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What Do You Do When You Don’t Like What You See In The Mirror?

We’ve all days where we just didn’t like the person staring back at us in the mirror because we all have insecurities and doubts about the way we look. This can be bad for a person’s self esteem and confidence as the recurring thoughts of having a thinner nose or better skin can be upsetting.

However, for someone suffering from Body Dysmorphic Disorder or BDD, these fears can have a very dangerous side. According to the DSM 5, BDD is a sub type of Obsessive Compulsive Disorder or OCD where the obsessions and compulsions lead individuals to focus on physical “flaws” and “defects” that they identify in themselves, usually in the facial region. 

This translates to hours of obsessive tendencies where the individual does nothing but finding ways to conceal these flaws that are otherwise not visible to others. The most common symptoms are the fixation on a particular perceived flaw such as pimples, acne, facial hair, scars, body hair, size of body parts, facial symmetry among many others. This anxiety to hide, cover or “correct” their flaws lead to people with BDD to lead very secluded lives, with a huge impact on their quality of life as they are unable to sometimes leave the house for hours. 

To “fix” these flaw, they engage in an array of corrective behaviours and procedures which include wearing lots of makeup, wearing clothes to cover the flaws, visiting many dermatologists and skin specialists, compulsive actions like skin picking and hair plucking, developing depression or emotional issues due to fear of being found out, strict diets and exercise regimes and even resorting to cosmetic or plastic surgery which usually never leaves them satisfied with the results.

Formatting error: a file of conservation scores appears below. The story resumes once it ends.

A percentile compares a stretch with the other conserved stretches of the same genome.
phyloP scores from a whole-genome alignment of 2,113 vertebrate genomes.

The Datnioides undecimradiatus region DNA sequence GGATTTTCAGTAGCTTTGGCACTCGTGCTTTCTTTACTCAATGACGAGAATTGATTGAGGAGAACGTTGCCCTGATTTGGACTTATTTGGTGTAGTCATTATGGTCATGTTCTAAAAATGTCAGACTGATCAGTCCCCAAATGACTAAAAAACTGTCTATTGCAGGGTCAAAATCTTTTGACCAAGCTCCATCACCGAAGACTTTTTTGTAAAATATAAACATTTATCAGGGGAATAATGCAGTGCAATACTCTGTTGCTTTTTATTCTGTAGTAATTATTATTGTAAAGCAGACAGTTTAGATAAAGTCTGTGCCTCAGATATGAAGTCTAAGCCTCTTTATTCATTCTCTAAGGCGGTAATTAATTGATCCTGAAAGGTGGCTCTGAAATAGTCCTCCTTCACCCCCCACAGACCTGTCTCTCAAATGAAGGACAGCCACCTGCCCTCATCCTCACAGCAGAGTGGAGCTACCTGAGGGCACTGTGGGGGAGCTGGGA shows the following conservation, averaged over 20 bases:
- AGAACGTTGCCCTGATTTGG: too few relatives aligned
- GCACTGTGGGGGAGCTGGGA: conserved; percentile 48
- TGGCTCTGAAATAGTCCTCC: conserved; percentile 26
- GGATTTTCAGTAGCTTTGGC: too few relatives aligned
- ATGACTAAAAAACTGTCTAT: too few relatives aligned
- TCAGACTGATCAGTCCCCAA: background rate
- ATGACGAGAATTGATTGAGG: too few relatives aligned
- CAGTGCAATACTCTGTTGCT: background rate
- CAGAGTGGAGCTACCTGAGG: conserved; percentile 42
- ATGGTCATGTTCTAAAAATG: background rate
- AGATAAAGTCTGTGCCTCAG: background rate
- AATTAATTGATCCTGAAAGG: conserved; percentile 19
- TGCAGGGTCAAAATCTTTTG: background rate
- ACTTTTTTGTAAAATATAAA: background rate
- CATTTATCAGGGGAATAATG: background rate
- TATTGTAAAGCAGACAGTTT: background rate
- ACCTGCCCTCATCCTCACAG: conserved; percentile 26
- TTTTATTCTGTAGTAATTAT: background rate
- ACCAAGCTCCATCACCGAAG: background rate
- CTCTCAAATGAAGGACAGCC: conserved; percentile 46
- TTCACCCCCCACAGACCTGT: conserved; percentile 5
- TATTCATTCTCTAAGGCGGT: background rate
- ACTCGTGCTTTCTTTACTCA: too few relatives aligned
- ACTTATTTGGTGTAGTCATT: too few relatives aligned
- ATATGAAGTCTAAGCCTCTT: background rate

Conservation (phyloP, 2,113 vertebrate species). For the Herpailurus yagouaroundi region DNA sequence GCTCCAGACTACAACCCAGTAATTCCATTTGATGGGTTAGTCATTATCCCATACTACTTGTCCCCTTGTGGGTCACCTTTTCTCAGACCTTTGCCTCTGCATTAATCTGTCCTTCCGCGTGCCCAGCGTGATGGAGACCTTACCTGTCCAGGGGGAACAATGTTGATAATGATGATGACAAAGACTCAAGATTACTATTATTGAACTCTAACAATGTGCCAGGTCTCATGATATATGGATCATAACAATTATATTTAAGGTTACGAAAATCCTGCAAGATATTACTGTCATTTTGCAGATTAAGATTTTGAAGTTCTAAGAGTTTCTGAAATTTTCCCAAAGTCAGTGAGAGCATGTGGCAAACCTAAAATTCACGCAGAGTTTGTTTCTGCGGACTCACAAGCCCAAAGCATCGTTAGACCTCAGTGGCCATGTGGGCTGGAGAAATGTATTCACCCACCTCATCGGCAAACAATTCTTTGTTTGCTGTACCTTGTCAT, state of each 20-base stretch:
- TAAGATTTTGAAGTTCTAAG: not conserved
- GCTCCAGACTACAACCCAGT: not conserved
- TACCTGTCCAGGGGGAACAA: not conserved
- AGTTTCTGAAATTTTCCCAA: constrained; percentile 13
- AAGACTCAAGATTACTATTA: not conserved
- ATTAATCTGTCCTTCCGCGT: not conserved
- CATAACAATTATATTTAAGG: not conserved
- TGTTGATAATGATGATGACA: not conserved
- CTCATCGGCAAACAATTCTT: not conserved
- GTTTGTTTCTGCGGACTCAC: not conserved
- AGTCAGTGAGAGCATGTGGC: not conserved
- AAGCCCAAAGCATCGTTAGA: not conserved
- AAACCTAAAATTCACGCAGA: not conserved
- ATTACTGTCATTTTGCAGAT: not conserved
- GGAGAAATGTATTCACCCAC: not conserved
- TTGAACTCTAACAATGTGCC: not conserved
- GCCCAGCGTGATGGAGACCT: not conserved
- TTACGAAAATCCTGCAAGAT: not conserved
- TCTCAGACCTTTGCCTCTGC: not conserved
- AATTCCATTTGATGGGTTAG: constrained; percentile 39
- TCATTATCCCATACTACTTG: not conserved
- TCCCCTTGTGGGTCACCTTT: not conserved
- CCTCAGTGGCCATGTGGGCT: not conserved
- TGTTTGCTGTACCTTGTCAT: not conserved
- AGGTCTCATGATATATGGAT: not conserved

There is a lot of stigma attached to mental illness as a whole, but for one like BDD, the stakes are even higher as the individual may even resort to practices and behaviours that cause self harm i.e. starving themselves, excessive skin picking, depression. Which is why it is imperative that they seek help from a medical professional immediately and engage in cognitive behavioural therapy which is one of the most successful treatment available at the moment. 

CBT aims to reduce the recurring thoughts and compulsions in patients by recognizing the negative thoughts and replacing them with positive affirmations. In order to get better, the individual also has to face some of their fears such as telling others that they suffer from it or even going out in public with the perceived flaw untouched.

Source; ED times

There is also, however, a lot of misconceptions surrounding BDD because it is thought of as a major taboo still even though it is not that uncommon a disorder. It is important to understand that there is a difference between being self obsessed and having a neurological disorder that forces you to fixate on flaws that might not even be there!

Other misconceptions include people actually acknowledging that BDD is a real and very serious disorder that affects a person’s social and psychological life immensely. It is a great source of stress and anxiety and has links to being bullied or body shamed for a certain physical defect or flaw. It can affect both men and women equally and can focus on real or imagined defects.

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